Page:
Polysulfone can be chloromethylated and converted to a water-compatible trimethylammonium hydroxide derivative by reaction with trimethyl amine followed by ion exchange. This product is reacted with p,p'-dimercaptodiphenyl to obtain a crosslinked product.
Styrene and acrylonitrile monomers can be polymerized with 20 percent vinyl benzyl chloride by weight. The resulting terpolymer can then be reacted with dimethyl sulfide to prepare the dimethyl sulfonium derivative. The sulfonium product can then be crosslinked by reaction with caryoxy-terminated polybutadiene.
Polymers known in the art to have utility in membranes and bearing nucleophilic or reactive cationic groups can be crosslinked in accordance with the process of this invention with the appropriate reactant. For example, polyethylenimine can be crosslinked with bisphenol-A cyclic sulfonium zwitterion. The amine functional polymers described in U.S. Pat. No. 4,265,745 and 4,360,434, incorporated herein by reference, can also be crosslinked in this manner. Carboxymethyl cellulose can be crosslinked with polyvinylbenzyl dimethyl sulfonium choride. An alkali-soluble phenol formaldehyde resin can be crosslinked with a compound bearing a plurality of azetidinium groups. Hydroxyethylmethacrylate/methacrylic acid copolymer can be crosslinked with a cyclic sulfonium derivative of polyglycidyl methacrylate.
In certain embodiments of this invention, the reactive nucleophilic or cationic compounds are intermixed with non-reactive polymerizable monomers, polymers or other compounds with desired flux and permselectivity. The reactive ionic compound present can then be crosslinked by the methods of this invention to provide novel membranes containing an interpenetrating network, a two-phase structure or other multicomponent polymer alloys, blends or composites.
To further illustrate the subject invention, crosslinking of an aryl cyclic sulfonium moiety is preferably accomplished with almost any water-dispersible compound having an average of at least two free nucleophilic groups, such as for example a carboxyl, amino, substituted amino, amido, substituted amido, phenolic, mercapto, or alkoxide group. Illustrative compounds which the ziwitterion monomers will cross-link are those prepared by addition polymerization such as, for example, a poly-N-vinyl amide, polyvinyl amine, polyacrylate, polymethacrylate, polyarylamide and the like. The methacrylic ester of adducts of nonylphenol and ethylene oxide are partricularly preferred. Coploymers are also operable, e.g., a copolymer of vinylacetate and crotonic acid. Other suitable materials include the polymers prepared by condensation polymerization such as, for example, polyamides, modified polyesters, modified polysulfides and polybenzimidazoles or by ring opening polymerization such as, for example, branched polyethylimine and other polyaziridines and hydrolyzed polyoxazolines. Polymers derived from naturally occurring sources, such as gelatin and modified cellulose, can also be cross-linked to prepare semi-permeable membranes as described herein.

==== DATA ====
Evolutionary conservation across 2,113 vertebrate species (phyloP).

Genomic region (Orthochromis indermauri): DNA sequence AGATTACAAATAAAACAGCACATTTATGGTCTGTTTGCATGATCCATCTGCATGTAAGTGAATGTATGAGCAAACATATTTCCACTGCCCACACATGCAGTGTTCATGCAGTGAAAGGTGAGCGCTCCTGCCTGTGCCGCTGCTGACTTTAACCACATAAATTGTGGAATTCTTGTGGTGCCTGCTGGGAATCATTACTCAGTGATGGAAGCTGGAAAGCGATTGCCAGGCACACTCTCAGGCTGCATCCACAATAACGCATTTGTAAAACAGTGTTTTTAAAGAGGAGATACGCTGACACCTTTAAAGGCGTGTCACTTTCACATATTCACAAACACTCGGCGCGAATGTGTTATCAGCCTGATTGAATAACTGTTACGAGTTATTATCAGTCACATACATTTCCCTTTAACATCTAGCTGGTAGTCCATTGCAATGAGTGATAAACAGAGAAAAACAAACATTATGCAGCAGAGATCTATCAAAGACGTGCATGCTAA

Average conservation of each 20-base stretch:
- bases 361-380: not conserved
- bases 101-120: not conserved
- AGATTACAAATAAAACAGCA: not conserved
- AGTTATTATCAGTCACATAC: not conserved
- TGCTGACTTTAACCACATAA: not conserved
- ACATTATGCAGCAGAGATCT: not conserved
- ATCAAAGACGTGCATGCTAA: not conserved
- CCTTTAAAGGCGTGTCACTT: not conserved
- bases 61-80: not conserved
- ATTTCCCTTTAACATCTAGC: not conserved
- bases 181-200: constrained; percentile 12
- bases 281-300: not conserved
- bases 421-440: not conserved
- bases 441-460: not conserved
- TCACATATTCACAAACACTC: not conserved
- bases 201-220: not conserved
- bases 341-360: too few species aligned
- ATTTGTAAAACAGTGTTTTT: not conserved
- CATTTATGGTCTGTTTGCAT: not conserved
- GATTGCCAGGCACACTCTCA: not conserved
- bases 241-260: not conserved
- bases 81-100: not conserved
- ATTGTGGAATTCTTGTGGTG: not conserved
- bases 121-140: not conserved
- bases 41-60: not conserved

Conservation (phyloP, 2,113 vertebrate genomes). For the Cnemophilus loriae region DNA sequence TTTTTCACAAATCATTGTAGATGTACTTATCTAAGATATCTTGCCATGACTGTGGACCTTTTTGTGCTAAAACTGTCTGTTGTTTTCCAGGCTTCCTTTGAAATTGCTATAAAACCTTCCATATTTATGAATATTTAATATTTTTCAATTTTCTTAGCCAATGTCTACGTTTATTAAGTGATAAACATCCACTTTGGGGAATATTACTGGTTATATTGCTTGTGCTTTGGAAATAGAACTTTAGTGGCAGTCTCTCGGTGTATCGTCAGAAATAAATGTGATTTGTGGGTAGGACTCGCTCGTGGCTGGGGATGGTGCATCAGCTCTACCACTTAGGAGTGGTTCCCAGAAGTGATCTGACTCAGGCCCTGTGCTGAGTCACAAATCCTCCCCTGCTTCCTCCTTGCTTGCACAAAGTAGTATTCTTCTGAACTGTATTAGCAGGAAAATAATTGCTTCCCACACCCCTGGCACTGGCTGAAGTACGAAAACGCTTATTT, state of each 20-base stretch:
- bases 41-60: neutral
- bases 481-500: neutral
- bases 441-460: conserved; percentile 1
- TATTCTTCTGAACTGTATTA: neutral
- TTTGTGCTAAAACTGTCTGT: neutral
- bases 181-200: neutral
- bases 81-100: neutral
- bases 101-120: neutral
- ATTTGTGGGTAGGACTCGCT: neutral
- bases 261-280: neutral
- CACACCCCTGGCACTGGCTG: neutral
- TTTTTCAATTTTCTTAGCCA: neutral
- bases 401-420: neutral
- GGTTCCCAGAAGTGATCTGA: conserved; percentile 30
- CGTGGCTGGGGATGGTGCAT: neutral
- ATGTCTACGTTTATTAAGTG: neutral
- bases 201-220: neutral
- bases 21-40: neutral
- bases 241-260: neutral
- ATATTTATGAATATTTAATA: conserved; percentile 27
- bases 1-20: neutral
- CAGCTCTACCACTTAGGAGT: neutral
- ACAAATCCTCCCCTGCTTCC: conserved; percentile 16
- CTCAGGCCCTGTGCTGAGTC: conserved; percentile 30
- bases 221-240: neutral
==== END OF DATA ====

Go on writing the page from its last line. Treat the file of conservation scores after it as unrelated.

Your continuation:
Although not madatory, the nucleophilic compound may be conveniently formed from a copolymer prepared from a monomer having a nucleophilic group capable of reacting or cross-linking with the zwitterion and a hydrophilic monomer for rendering the copolymer compatible in water. Examples of compounds having nucleophilic groups suitable for cross-linking with zwitterion monomer include, but are not limited to, acrylic acid, methacrylic acid, itaconic acid, aminoethyl methacrylate and acrylamide. Water-dispersible monomers which may be used to form the hydrophilic portion of such a copolymer include, but are not limited to, 2-sulfoethyl methacrylate, 2-acrylamido-2-methylpropane-sulfonic acid and 2-hydroxyethyl methacrylate.
In carrying out polymerization, copolymerization or crosslinking of the zwitterion monomer sufficient thermal energy should be applied to remove the water of hydration. Usually a temperature of from about 60° to 160° C. is sufficient to polymerize or cause crosslinking of the monomer. The resulting polymer should be crosslinked to a degree that it is normally solid at the operating conditions employed for separation, but retains the desired permeability. Preferably, the semi-permeable membrane contains at least about 5 weight percent sulfonium zwitterion residue. Of course, relatively greater percentages of zwitterion are generally required to cross-link an oligomer than a polymer.